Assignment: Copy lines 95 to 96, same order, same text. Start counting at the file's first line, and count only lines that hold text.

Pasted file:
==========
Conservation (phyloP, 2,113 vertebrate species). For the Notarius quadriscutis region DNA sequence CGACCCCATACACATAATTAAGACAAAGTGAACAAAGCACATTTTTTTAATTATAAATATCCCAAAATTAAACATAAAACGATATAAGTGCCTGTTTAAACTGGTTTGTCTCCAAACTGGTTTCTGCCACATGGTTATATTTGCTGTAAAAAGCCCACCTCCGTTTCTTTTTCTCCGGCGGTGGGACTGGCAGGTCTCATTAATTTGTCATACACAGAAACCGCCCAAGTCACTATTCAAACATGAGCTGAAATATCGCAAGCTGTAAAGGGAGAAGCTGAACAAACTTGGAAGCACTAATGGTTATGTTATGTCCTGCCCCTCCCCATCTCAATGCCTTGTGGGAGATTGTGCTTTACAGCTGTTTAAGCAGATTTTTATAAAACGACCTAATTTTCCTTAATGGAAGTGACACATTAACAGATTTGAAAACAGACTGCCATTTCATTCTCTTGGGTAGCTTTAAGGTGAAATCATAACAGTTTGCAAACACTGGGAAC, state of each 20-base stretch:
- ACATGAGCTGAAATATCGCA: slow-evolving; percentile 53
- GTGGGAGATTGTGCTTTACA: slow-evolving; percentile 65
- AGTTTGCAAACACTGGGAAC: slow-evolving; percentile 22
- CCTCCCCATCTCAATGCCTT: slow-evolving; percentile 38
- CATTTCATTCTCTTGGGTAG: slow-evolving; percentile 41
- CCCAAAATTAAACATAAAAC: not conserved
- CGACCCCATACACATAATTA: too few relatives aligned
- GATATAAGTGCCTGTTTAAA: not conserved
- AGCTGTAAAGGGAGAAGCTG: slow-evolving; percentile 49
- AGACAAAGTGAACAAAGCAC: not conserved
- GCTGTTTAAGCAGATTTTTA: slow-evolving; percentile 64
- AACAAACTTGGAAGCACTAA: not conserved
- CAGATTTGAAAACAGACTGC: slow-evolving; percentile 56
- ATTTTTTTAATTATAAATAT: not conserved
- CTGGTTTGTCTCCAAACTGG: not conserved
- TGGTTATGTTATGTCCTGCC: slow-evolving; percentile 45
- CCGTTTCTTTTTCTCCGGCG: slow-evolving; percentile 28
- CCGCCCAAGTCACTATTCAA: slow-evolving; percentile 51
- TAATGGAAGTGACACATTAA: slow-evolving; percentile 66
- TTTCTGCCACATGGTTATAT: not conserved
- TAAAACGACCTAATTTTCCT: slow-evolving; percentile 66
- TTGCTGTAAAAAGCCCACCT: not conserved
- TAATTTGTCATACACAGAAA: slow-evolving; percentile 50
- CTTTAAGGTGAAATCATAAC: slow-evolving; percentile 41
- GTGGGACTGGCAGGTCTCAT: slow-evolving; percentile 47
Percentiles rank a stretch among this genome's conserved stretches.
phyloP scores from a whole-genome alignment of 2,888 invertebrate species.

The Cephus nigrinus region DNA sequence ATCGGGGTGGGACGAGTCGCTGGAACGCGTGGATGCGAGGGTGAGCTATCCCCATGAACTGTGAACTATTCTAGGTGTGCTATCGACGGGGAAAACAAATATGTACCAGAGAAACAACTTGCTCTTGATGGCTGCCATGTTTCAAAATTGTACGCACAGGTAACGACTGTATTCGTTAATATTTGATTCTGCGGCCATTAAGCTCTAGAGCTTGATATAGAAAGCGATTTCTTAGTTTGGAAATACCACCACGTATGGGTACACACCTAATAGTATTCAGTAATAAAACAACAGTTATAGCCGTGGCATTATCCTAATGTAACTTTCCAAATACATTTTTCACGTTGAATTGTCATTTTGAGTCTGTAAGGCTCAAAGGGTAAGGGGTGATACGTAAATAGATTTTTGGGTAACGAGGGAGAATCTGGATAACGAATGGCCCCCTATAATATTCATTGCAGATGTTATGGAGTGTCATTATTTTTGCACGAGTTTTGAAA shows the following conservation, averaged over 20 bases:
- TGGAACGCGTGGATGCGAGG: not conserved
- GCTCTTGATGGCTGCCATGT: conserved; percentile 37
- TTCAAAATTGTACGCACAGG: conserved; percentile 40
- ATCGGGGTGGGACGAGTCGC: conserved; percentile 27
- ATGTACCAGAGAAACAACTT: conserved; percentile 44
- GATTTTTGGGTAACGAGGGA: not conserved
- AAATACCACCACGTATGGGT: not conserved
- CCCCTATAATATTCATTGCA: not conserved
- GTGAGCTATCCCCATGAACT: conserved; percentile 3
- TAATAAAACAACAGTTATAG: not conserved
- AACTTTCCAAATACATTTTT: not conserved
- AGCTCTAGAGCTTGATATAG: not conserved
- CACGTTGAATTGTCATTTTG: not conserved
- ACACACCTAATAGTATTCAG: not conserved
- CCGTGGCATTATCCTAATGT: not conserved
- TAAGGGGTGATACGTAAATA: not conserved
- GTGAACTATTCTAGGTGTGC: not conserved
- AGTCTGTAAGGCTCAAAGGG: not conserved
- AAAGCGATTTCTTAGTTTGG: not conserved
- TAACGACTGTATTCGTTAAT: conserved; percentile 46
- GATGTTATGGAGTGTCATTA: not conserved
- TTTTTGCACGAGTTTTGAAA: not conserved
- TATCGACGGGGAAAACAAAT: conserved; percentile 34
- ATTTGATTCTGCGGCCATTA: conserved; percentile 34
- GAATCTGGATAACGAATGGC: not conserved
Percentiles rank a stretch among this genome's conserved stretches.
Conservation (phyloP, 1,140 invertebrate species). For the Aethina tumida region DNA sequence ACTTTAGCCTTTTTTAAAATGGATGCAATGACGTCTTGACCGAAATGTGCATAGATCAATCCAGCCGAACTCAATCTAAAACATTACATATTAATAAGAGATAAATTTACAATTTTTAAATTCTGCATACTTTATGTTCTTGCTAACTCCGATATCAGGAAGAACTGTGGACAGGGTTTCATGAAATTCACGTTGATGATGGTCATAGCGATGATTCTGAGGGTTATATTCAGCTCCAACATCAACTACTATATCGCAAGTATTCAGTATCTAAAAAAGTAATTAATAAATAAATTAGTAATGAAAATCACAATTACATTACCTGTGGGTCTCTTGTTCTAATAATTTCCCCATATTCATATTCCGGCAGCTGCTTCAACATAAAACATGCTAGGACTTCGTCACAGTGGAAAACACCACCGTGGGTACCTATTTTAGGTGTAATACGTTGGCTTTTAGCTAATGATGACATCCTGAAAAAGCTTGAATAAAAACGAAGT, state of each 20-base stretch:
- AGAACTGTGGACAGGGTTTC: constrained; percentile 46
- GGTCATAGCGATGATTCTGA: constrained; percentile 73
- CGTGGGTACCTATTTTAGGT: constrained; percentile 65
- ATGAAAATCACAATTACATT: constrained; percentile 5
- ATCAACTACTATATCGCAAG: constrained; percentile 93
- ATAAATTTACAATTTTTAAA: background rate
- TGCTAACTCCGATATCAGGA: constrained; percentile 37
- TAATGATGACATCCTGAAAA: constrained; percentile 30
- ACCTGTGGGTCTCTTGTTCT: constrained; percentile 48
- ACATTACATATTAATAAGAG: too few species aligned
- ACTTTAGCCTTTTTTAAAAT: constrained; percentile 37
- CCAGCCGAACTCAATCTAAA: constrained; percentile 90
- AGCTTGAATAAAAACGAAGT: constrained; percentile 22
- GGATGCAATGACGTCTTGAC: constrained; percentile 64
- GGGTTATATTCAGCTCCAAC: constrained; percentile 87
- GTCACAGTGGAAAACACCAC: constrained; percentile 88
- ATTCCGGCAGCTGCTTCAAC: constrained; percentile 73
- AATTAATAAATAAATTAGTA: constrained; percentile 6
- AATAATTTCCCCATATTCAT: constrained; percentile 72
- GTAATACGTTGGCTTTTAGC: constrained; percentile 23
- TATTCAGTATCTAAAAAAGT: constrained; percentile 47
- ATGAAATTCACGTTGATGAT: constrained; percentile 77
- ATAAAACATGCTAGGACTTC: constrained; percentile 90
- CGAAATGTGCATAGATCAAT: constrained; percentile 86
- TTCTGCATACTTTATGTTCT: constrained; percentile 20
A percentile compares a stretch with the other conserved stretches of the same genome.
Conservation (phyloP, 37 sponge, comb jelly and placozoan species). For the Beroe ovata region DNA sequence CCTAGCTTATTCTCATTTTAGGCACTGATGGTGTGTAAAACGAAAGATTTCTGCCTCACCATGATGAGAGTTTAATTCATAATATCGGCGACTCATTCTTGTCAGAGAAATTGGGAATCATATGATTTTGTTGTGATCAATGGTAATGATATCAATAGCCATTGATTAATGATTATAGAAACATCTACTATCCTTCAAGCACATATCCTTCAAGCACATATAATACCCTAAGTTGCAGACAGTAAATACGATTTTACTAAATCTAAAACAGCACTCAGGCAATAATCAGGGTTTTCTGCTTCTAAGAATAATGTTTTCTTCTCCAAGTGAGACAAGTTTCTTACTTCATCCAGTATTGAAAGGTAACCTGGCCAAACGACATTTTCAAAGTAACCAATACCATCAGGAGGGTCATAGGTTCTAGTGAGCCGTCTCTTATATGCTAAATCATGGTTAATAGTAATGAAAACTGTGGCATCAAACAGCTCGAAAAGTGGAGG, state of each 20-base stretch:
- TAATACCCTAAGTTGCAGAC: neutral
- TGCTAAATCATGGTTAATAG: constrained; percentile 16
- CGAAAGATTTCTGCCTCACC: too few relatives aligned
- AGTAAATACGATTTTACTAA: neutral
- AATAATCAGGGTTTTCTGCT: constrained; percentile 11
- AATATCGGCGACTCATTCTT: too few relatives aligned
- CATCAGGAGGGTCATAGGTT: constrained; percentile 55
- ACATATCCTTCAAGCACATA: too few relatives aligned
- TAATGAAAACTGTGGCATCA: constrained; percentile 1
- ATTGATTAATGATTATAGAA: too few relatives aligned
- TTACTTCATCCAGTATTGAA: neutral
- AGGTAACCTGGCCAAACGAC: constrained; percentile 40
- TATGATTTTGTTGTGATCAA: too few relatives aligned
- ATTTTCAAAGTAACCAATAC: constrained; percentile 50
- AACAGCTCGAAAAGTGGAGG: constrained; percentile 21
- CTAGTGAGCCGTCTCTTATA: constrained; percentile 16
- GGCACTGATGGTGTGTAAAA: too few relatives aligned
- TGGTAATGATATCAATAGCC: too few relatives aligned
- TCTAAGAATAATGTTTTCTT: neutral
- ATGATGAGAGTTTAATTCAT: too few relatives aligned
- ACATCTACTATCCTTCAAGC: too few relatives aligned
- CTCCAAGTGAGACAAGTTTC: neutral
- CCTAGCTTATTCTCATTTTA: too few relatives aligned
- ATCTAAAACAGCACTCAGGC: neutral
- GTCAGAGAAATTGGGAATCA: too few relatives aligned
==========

- AGGTAACCTGGCCAAACGAC: constrained; percentile 40
- TATGATTTTGTTGTGATCAA: too few relatives aligned